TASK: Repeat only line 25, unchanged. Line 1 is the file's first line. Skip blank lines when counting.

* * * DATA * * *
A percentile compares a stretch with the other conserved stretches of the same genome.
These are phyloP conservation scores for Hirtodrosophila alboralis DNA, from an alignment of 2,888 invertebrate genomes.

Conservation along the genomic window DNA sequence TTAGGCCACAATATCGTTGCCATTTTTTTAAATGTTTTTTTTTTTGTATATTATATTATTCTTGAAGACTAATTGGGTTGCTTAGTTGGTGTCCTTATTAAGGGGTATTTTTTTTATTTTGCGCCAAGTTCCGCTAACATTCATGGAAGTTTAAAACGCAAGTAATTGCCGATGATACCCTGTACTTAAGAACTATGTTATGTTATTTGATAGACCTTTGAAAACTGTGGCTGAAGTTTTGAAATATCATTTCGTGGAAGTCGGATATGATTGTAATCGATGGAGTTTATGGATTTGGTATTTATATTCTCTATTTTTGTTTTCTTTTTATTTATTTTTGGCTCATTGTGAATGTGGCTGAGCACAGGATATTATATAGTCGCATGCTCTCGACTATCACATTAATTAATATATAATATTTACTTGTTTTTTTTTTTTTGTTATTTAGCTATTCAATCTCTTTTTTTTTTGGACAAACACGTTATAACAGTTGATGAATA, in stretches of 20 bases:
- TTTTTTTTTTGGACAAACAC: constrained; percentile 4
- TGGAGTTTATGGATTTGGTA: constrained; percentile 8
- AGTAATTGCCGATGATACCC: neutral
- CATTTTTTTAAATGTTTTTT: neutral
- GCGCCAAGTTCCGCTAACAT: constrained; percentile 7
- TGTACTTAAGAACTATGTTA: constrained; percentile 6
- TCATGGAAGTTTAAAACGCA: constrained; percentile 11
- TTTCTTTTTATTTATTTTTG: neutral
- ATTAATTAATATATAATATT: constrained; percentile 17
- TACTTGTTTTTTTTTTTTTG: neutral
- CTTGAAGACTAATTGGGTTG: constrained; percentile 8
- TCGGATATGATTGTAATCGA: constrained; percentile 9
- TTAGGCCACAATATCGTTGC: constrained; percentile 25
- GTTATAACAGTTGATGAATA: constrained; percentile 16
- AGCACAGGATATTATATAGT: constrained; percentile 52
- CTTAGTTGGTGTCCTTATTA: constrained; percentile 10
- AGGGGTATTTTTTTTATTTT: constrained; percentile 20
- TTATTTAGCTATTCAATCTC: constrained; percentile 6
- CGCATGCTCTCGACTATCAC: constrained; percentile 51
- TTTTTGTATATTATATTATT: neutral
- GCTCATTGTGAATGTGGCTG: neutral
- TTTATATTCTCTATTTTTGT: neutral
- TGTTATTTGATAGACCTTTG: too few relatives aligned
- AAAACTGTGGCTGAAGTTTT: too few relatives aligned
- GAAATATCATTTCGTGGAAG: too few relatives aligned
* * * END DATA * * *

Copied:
- TTTATATTCTCTATTTTTGT: neutral